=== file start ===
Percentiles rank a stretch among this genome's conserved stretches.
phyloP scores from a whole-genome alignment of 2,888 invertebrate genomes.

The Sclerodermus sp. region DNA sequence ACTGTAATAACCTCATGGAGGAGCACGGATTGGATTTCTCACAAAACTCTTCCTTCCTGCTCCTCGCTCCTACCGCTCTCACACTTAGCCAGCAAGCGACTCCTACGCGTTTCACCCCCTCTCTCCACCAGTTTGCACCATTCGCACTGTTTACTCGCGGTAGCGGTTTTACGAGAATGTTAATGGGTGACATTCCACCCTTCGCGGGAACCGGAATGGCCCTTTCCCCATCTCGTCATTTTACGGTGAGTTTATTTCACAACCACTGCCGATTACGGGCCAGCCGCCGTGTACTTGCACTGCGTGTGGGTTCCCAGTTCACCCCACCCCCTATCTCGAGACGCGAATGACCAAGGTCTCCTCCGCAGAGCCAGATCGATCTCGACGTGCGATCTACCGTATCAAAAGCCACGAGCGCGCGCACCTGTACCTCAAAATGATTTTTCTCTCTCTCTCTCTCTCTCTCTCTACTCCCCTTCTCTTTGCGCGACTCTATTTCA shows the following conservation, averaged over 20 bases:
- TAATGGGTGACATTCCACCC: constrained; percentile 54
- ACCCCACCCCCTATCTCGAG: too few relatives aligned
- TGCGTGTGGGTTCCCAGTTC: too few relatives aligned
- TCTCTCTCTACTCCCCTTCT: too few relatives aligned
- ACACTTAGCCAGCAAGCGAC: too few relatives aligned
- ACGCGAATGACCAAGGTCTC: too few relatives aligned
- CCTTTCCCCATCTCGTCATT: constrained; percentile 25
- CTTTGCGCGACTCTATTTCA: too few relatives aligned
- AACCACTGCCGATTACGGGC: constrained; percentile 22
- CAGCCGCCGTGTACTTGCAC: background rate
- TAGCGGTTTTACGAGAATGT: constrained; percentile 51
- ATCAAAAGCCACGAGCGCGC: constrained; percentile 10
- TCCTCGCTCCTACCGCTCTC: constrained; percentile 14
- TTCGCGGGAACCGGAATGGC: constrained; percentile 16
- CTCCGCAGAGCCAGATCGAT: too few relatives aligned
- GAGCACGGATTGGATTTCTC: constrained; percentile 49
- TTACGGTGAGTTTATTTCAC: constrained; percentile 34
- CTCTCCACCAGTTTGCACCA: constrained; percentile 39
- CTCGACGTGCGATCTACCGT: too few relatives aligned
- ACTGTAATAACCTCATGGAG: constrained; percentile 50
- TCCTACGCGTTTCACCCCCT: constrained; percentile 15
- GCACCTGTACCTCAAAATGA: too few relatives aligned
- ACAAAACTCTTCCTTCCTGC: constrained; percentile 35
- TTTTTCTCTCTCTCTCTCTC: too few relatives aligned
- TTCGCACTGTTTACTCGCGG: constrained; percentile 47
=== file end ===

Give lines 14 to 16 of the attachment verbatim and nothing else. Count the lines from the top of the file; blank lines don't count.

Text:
- TAGCGGTTTTACGAGAATGT: constrained; percentile 51
- ATCAAAAGCCACGAGCGCGC: constrained; percentile 10
- TCCTCGCTCCTACCGCTCTC: constrained; percentile 14